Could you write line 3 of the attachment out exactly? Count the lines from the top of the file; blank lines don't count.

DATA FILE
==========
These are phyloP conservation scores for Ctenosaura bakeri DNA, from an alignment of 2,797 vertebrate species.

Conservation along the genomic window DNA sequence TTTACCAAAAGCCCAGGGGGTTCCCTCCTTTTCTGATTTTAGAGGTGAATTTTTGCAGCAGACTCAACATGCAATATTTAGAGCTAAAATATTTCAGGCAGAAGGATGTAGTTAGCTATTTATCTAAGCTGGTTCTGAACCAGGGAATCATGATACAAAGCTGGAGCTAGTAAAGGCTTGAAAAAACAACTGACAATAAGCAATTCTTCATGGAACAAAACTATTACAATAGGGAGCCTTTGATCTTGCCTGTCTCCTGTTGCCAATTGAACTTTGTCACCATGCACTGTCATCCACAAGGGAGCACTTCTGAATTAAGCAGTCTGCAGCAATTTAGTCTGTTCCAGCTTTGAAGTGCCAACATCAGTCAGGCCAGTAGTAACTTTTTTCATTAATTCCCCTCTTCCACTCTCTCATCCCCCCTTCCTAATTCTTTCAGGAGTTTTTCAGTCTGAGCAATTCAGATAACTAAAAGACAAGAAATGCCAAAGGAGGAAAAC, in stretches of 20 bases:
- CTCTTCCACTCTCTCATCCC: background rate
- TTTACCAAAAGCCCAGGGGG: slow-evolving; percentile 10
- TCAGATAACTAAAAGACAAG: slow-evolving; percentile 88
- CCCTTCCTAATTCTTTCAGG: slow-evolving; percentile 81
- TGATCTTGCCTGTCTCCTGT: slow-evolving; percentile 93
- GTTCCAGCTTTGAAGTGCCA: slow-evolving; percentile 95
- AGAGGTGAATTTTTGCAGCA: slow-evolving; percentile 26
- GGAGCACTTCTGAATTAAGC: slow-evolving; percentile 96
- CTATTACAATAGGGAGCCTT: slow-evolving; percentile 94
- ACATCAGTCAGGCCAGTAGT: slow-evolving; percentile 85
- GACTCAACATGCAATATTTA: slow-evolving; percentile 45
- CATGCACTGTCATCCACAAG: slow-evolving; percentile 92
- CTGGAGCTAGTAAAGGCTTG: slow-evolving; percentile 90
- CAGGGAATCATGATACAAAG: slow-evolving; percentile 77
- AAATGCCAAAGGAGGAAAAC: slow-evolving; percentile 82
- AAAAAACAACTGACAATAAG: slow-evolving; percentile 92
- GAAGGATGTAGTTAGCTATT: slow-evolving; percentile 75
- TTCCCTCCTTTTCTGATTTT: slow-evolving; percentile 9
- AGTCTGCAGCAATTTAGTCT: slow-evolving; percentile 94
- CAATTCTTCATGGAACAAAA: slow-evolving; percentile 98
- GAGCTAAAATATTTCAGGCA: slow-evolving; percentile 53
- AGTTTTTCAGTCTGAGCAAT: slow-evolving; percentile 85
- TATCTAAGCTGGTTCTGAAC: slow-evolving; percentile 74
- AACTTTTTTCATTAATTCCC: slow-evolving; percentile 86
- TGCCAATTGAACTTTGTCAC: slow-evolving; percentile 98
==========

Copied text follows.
- CTCTTCCACTCTCTCATCCC: background rate